01 November 2012

3 Tips and Ideas to Streamline Your Life


Running your home is comparable to being a manager of a major corporation. There is a head of household who is responsible for the running and maintenance of its family members, much like a supervisor is responsible for the safety, happiness, and overall performance of his or her employees.

In order to get your family members to be productive, there are several techniques and tools that must be implemented and used for the family as a whole to run efficiently and correctly.

Chart Up the Chores

On a Sunday evening, perhaps after dinner, sit down with your family members and bring your chart with you in order to organize your week as a family and a team. Doing so during dessert or ice cream will make this task less painful and more productive. Decide on who is going where and how they will get there. Incorporate carpooling into the equation and do not forget to delegate.

For families with younger children, using a chart system with stars and stickers or even a small monetary token will give them a sense of pride and a desire for accomplishment. By utilizing a chart, no one can say that he or she didn't know something was his or her responsibility. Place the chart on the fridge if there is room. The refrigerator is one of the surest spots in the house where it will be in full view.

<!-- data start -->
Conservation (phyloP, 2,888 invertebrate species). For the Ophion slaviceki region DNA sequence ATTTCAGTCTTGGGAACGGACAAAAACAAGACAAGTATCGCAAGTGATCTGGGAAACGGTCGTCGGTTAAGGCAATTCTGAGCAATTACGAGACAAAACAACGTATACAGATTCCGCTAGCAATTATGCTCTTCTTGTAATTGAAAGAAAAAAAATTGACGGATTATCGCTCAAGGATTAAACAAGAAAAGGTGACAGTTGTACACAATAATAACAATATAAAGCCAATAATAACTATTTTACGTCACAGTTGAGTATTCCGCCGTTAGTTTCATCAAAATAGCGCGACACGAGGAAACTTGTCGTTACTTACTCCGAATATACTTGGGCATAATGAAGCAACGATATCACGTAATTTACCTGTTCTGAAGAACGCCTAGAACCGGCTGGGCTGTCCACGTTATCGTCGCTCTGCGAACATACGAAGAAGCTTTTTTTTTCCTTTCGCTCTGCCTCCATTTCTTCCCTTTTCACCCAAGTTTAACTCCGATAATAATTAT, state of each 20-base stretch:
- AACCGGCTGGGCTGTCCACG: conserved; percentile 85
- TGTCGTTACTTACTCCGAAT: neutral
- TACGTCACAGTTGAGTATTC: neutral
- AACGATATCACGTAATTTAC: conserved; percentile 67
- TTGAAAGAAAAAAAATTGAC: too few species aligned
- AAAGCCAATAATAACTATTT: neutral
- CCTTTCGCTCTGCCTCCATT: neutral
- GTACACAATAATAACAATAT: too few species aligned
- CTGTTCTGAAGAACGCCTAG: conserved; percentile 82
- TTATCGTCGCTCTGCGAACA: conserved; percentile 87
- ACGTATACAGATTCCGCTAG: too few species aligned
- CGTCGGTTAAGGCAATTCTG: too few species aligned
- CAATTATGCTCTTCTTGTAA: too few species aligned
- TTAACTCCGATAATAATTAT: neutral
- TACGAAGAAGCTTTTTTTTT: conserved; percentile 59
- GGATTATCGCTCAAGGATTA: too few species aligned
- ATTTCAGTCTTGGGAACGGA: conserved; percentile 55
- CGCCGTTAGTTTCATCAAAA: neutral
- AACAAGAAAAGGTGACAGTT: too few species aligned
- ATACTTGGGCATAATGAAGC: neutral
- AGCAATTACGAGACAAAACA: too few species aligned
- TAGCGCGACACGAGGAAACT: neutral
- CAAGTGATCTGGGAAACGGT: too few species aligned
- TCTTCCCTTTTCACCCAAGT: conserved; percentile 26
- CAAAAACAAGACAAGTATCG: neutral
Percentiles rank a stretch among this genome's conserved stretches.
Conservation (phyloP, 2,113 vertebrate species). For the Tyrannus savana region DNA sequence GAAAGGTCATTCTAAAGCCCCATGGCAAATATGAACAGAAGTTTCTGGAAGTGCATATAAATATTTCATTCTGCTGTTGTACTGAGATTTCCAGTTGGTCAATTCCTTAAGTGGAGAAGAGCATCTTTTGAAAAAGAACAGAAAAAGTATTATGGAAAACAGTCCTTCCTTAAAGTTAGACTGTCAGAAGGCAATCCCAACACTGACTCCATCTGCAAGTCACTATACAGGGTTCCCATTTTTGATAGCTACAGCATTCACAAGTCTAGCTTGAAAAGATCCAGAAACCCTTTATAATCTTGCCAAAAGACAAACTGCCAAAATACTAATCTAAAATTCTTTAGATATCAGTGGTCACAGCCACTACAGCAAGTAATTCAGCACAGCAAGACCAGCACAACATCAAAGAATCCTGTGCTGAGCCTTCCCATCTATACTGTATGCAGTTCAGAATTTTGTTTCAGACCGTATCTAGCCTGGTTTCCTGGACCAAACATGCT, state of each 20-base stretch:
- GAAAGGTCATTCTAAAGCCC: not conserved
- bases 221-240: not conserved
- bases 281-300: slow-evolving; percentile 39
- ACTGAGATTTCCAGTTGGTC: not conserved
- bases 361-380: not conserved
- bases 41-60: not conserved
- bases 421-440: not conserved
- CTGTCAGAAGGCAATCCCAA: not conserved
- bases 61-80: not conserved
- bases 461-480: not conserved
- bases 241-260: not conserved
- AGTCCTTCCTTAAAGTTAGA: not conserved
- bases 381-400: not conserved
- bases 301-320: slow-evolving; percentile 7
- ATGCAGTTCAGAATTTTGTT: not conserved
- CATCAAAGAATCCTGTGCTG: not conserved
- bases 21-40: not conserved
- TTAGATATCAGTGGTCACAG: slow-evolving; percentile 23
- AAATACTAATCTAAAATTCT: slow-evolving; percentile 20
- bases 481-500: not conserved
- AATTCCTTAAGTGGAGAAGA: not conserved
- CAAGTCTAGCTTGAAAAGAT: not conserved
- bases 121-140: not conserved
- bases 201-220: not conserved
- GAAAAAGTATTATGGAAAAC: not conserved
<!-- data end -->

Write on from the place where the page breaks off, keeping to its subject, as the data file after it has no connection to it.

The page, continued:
Note the Date

If you like, you can keep the chart only for chores and tasks and use a magnetic calendar with a dry erase board for keeping count of appointments and meetings. By delineating your chart for tasks and chores and placing your calendar with play dates, meetings, and dental appointments, you create a clear, concise, and separate view, not only of what needs to be done but also where everyone needs to be.

You can buy family calendars, with a spot for each member of the family. Or you can search online and find one that suits you. I like the family calendars, and even though the kids are independent, we all write our dates on the calendar just so everyone knows who is where when. It really helps with organizing family get-togethers and events.

Practice Time Management

Organizing your time cannot be stressed enough. In order to streamline your life, you must pick a certain day of the week for certain chores and stick to that schedule. Creating a schedule is imperative to streamlining your life.

For example, choose Monday to be the day in which you make all phone calls and do all paperwork. Choose Thursday afternoon for your food-shopping day. This way you avoid the crowds and cut your food shopping time in half. Schedule in Saturday early morning for your basic cleaning and Friday after work for your banking run. Whatever chore you decide to do on whichever day is irrelevant. What is imperative, however, is that you pick a day for a particular chore and stick with that day. After a few weeks, it will become second nature.

Charts, calendars, and organizing your time are the three most productive ways to streamline your routine. Streamlining your routine means you can enjoy more of the simple things in life.